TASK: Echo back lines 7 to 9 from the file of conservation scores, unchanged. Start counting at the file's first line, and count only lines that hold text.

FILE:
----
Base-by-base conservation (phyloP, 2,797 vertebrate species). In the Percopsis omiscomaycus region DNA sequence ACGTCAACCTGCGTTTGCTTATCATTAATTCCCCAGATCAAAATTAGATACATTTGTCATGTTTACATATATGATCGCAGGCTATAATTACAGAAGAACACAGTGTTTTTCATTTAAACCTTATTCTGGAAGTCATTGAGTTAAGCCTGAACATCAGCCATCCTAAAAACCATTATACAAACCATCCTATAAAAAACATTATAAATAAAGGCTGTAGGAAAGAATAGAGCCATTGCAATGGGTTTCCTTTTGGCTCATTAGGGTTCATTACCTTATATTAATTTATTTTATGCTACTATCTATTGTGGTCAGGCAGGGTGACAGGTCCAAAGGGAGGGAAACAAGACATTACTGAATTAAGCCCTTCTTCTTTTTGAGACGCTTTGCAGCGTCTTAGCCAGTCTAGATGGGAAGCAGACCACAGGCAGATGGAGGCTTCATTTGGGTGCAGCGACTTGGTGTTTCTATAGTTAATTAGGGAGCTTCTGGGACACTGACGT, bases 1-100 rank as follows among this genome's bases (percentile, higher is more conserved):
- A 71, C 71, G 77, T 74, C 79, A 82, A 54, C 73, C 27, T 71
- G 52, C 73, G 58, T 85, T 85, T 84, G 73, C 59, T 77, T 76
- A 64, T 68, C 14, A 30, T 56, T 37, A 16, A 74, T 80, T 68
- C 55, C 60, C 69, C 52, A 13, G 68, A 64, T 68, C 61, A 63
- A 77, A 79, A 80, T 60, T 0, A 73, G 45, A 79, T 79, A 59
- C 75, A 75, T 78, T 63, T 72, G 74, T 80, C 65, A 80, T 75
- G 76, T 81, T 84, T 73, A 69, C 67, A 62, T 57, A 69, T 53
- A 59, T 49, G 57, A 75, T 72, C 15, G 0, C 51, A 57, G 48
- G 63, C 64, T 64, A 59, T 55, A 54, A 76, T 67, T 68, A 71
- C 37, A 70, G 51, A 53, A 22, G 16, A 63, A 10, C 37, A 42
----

- C 75, A 75, T 78, T 63, T 72, G 74, T 80, C 65, A 80, T 75
- G 76, T 81, T 84, T 73, A 69, C 67, A 62, T 57, A 69, T 53
- A 59, T 49, G 57, A 75, T 72, C 15, G 0, C 51, A 57, G 48